LeapBand: Features that are better than your adult activity tracker

The new LeapBand activity tracker has some features you’d find on an adult-sized fitness tracker but with a kid-twist.

By Michelle Owens

USA Track & Field certified youth coach and parent of three

Michelle coaches elementary and middle school Track & Field, encourages family fitness in & after school, and obtains funding to promote fitness at school through grant-writing. With her background as a scientist and as a NCAA Division I student-athlete, she’s on a mission to share with youth the strong association of being physically fit with improved attention, behavior, and learning. Married to an early adopter of all-things-tech, she’s had the opportunity to interact with many fitness devices, apps, services, and social networks. Michelle is a paid contributor to the LeapFrog community and receives free product in exchange for her feedback.

Count-By-Color

One of the things I like best about my adult fitness tracker is the flashing lights and vibrations that occur when I reach my step goal. My husband coined this disco-esque feedback “party-on-my-wrist” and, because we felt like celebrating every time it happened, it stuck. Before the LeapBand came out, the kids would breeze past and assault our wrists with a double-tap, to check our (and, by extension, their) progress and they’d even suggest we walk to dinner to get more steps! They’d do a dance when “we” got party-on-my-wrist.

Flash forward a year and all 3 kids are SO excited to get their very own step counter! Instead of using a number (like Garmin Vivofit) or blinking lights (like FitBit Flex) to track steps, the main screen has a color frame around the edge. As steps accrue the color around the border changes in succession. I tell my 3 year old, “You’ve done a great job. The red colored frame is eating up the purple colored frame!” With my 7-year-old, I offer a greater goal of “getting back to the greens” – the first two colors.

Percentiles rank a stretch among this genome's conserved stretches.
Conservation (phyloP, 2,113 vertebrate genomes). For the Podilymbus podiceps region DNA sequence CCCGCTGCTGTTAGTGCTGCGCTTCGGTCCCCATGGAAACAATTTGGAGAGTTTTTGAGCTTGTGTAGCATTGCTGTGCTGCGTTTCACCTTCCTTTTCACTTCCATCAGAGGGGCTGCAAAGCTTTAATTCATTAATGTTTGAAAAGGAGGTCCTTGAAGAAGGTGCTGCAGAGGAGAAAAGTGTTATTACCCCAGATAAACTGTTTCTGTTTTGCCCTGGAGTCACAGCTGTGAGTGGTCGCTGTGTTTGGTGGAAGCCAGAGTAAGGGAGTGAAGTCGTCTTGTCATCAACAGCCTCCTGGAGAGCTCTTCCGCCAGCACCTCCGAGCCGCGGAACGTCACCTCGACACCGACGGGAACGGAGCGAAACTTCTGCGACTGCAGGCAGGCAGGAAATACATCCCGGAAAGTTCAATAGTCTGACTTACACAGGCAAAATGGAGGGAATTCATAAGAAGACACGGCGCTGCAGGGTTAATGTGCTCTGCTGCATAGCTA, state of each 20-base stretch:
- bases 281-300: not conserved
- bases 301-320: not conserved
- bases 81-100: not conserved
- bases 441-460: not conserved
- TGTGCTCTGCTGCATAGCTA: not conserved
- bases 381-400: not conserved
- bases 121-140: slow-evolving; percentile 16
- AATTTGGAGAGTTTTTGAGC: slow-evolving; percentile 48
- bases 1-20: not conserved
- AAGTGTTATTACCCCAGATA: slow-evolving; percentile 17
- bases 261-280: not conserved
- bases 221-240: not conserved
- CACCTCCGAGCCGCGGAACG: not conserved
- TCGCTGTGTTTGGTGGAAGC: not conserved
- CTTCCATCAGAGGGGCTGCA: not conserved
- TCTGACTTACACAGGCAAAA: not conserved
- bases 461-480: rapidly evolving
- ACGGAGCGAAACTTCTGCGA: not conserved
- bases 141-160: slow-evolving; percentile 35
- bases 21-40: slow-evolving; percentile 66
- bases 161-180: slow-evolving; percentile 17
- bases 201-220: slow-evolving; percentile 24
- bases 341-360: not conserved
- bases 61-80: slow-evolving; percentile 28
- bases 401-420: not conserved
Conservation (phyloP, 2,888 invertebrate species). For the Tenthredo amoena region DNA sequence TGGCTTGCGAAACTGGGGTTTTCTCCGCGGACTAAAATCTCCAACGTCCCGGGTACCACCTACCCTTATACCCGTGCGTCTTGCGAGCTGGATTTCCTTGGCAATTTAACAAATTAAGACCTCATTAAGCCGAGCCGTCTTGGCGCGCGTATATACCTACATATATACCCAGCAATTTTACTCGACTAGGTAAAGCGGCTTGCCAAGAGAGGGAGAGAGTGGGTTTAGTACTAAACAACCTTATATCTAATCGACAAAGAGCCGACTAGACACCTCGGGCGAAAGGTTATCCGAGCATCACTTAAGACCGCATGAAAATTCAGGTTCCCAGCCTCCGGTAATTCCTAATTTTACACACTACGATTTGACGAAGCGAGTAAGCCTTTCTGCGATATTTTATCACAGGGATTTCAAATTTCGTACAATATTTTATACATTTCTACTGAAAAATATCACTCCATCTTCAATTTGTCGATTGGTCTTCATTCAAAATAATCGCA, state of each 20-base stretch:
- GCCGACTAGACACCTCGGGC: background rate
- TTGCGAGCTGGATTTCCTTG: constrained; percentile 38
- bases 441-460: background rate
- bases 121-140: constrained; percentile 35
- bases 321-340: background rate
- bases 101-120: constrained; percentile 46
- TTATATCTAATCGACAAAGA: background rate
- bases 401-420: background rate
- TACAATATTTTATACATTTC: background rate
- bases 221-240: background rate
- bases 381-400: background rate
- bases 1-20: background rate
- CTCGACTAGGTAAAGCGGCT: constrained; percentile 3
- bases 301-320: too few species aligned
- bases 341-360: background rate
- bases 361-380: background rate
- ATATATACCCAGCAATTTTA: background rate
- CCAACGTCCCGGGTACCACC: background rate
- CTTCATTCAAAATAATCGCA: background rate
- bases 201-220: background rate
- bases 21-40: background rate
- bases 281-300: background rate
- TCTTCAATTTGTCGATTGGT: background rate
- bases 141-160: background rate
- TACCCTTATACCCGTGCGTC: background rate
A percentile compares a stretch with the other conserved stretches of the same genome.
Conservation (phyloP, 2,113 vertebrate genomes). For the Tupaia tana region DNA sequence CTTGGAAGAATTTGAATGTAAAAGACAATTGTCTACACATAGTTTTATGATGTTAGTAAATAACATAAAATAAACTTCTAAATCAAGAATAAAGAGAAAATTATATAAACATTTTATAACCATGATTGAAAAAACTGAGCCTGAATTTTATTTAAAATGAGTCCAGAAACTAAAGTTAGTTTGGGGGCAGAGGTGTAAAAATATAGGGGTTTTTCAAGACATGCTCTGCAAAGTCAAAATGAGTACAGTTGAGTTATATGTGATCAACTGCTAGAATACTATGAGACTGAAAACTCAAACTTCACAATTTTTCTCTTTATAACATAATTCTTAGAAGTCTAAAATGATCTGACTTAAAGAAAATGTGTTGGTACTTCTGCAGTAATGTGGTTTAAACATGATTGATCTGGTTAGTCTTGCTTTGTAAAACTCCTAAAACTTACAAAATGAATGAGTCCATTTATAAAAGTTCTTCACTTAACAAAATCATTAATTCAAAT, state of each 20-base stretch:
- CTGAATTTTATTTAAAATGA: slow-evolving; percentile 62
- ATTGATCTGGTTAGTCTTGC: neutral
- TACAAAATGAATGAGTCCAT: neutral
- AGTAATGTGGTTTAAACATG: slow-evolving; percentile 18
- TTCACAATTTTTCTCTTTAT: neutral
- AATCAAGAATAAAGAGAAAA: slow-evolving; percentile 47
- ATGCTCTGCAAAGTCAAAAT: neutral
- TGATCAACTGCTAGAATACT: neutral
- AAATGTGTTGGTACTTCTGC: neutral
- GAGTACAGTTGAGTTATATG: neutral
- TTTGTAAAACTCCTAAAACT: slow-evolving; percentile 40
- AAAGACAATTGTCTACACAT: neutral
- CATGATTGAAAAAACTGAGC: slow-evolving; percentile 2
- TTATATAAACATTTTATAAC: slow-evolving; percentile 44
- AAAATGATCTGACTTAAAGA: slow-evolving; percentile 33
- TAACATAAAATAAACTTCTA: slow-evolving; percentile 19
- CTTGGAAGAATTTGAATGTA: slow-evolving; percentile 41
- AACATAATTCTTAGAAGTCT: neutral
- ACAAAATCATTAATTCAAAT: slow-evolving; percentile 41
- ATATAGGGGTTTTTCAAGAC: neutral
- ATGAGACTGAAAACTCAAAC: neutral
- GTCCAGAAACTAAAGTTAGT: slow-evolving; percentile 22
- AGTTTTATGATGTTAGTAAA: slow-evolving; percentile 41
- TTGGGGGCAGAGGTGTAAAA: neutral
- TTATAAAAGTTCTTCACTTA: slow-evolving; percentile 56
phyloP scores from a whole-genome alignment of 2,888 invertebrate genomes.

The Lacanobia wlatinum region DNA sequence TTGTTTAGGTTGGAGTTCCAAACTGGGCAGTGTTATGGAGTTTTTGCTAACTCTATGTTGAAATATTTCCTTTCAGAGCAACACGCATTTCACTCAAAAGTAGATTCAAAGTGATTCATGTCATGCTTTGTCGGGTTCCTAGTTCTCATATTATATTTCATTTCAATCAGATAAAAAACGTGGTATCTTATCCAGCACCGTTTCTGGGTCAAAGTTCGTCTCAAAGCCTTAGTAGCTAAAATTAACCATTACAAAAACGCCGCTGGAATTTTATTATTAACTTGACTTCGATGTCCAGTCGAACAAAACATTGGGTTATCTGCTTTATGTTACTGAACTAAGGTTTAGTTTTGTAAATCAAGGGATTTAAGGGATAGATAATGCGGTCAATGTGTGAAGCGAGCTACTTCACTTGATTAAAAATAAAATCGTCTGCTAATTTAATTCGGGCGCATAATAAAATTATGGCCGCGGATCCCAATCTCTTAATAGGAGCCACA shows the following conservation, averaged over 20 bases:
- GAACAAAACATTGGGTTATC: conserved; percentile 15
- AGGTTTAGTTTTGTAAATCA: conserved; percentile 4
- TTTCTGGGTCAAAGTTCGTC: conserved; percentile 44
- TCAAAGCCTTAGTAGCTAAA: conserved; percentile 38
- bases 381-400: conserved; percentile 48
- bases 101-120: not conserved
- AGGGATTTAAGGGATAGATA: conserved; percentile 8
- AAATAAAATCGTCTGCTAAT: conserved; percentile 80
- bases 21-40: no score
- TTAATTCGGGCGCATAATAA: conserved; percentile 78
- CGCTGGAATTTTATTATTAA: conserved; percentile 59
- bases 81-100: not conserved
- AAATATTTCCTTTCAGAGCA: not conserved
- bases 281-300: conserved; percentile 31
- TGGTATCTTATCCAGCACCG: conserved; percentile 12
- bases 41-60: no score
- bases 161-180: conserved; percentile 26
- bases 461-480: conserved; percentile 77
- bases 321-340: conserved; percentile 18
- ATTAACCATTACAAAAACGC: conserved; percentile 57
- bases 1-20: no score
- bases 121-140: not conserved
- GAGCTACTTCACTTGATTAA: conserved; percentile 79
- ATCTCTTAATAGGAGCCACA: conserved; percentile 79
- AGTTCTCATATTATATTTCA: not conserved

Teaching Fractions

I like that there are four “bases” around the edge too. To me, the frame looks like a baseball diamond with the bases mid-way down the baseline. I use them when discussing the kid’s progress and hopefully teach them some fractions to boot. For example I have said, “You’ve gone so far! Look, you’re at ‘Orange-and-a-quarter’ or ‘Blue-and-a-half!’”

Self-Competition

Yesterday’s final “score” remains today as a single colored dot on the frame. The kids can try to get that far, or even further, today!

Encouragement

One day, I stole the LeapBand for myself. “Congratulations! Your energy bar has moved a long way.” “You’ve earned SO many joules” the LeapBand complimented me! A white arrow flashed, highlighting my progress. Rather than a single party-on-my-wrist, kids will feel as though they are getting regular pats on the back.